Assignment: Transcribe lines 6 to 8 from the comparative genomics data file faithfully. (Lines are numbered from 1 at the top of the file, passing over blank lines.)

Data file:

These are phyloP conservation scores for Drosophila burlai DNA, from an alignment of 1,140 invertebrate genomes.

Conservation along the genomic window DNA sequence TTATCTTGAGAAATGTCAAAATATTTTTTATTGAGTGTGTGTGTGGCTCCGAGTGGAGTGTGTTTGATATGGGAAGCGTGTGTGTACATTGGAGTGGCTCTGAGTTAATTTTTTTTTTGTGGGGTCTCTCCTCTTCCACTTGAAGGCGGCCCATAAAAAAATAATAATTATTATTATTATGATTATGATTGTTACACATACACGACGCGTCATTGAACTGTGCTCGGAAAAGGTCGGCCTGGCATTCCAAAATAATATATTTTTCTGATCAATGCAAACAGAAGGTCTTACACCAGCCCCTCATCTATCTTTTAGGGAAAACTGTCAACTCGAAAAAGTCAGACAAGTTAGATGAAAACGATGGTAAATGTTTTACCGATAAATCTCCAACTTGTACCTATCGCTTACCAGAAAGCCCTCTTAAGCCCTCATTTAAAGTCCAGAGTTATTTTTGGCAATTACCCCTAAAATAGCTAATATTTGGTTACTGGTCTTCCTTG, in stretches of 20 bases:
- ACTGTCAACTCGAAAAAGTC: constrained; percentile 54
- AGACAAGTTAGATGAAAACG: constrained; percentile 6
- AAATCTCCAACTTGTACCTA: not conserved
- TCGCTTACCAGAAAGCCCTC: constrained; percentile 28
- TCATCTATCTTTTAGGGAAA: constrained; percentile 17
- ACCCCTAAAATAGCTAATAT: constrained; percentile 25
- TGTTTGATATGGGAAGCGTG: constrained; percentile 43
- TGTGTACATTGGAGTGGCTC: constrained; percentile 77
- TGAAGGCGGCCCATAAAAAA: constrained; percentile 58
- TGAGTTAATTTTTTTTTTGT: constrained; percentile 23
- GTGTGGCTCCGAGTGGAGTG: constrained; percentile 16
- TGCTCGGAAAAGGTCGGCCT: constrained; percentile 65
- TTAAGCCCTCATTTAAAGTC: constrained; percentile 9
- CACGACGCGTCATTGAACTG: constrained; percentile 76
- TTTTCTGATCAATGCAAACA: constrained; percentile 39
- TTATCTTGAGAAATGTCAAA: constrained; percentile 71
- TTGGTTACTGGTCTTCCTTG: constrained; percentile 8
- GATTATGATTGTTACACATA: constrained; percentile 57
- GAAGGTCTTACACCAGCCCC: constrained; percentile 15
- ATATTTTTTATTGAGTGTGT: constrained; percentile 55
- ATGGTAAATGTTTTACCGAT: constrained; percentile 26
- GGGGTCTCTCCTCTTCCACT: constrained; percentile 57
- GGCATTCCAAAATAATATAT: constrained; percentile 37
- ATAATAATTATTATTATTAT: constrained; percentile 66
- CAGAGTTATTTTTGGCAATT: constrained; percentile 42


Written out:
- TCGCTTACCAGAAAGCCCTC: constrained; percentile 28
- TCATCTATCTTTTAGGGAAA: constrained; percentile 17
- ACCCCTAAAATAGCTAATAT: constrained; percentile 25